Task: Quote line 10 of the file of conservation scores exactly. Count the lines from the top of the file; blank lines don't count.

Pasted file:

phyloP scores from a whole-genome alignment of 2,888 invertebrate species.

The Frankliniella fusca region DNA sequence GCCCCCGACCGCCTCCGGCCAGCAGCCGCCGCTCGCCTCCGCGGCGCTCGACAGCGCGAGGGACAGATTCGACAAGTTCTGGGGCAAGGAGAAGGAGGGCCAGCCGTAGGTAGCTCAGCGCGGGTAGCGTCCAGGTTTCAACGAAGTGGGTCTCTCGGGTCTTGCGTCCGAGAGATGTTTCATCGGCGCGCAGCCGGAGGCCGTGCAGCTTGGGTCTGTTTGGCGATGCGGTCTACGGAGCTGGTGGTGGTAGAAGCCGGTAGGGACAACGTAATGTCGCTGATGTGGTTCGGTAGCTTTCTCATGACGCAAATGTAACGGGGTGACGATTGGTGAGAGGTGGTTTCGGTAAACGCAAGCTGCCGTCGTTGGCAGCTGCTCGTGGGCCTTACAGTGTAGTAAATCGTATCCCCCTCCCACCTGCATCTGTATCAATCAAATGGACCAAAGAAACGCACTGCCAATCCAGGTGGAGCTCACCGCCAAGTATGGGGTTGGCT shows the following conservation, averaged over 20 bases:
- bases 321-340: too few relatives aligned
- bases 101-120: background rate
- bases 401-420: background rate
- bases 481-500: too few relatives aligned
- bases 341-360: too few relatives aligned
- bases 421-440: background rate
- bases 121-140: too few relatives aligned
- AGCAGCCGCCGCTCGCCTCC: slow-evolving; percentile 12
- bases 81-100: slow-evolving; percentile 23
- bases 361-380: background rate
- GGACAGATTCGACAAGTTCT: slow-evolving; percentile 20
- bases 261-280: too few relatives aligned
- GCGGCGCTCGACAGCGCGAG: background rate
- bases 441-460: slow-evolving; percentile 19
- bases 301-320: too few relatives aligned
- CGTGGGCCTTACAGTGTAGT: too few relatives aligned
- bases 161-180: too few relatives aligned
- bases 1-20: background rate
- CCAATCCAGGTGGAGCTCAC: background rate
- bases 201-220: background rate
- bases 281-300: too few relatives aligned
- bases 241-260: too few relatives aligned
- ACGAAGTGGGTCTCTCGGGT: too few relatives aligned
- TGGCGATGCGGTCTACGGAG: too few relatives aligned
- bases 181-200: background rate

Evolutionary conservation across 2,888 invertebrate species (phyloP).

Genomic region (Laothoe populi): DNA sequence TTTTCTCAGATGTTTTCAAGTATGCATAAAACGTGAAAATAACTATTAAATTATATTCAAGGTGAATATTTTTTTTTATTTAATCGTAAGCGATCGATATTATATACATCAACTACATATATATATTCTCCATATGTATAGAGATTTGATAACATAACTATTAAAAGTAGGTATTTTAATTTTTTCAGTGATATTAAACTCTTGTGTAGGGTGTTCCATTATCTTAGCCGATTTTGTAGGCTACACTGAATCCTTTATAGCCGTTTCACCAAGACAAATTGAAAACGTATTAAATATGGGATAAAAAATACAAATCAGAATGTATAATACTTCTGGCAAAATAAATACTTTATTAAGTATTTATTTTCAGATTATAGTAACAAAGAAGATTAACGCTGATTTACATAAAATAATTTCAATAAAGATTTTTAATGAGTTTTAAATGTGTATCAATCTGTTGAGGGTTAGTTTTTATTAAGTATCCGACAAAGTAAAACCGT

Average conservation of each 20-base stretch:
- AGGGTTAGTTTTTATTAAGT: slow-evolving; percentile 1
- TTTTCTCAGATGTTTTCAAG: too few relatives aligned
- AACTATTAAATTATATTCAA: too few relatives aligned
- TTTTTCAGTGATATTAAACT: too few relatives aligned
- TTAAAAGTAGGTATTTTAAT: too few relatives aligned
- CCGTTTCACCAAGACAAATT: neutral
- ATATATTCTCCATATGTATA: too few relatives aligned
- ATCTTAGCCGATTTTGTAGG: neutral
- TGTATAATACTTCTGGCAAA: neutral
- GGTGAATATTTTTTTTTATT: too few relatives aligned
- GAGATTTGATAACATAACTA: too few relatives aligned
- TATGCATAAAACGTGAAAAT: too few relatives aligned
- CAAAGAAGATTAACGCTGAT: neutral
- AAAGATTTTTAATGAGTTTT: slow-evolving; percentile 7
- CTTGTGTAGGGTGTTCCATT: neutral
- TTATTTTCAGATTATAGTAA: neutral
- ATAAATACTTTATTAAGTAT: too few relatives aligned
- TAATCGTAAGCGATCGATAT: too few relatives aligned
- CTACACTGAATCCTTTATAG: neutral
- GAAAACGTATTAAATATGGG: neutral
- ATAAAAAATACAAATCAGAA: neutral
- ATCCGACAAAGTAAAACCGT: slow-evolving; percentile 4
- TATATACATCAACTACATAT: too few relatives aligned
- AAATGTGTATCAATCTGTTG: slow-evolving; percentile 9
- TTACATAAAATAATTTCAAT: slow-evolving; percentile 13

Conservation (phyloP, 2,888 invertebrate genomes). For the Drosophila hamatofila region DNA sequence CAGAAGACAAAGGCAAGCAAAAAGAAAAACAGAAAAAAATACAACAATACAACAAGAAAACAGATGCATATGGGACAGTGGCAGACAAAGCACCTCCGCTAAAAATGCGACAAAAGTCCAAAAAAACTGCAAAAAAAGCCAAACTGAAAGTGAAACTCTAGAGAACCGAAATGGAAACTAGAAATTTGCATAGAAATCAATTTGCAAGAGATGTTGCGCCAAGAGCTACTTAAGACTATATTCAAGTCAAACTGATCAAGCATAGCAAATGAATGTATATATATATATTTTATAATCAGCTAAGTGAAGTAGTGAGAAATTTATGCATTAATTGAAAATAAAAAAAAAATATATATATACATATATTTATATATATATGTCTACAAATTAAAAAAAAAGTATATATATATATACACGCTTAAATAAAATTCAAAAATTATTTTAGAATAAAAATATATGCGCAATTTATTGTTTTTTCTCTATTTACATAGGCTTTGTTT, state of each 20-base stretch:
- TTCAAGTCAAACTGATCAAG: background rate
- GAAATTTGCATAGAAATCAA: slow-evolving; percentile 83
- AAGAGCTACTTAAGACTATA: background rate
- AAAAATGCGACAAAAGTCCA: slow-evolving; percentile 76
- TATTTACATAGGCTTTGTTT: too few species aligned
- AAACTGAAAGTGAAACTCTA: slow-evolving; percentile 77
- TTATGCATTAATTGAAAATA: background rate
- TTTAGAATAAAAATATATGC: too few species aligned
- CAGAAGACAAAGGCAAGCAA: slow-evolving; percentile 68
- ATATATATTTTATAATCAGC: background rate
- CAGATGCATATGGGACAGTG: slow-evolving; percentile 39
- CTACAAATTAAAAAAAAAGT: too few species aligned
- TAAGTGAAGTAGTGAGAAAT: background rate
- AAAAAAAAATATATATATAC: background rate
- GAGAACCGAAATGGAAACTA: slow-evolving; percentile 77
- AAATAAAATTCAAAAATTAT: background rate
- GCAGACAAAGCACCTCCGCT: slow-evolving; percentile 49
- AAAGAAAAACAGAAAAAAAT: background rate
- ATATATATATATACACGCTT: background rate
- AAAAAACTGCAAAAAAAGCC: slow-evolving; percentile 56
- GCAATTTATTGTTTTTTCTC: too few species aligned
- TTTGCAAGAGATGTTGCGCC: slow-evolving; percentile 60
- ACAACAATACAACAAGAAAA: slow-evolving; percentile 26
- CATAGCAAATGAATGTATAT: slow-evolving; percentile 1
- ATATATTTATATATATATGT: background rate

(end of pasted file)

- AGCAGCCGCCGCTCGCCTCC: slow-evolving; percentile 12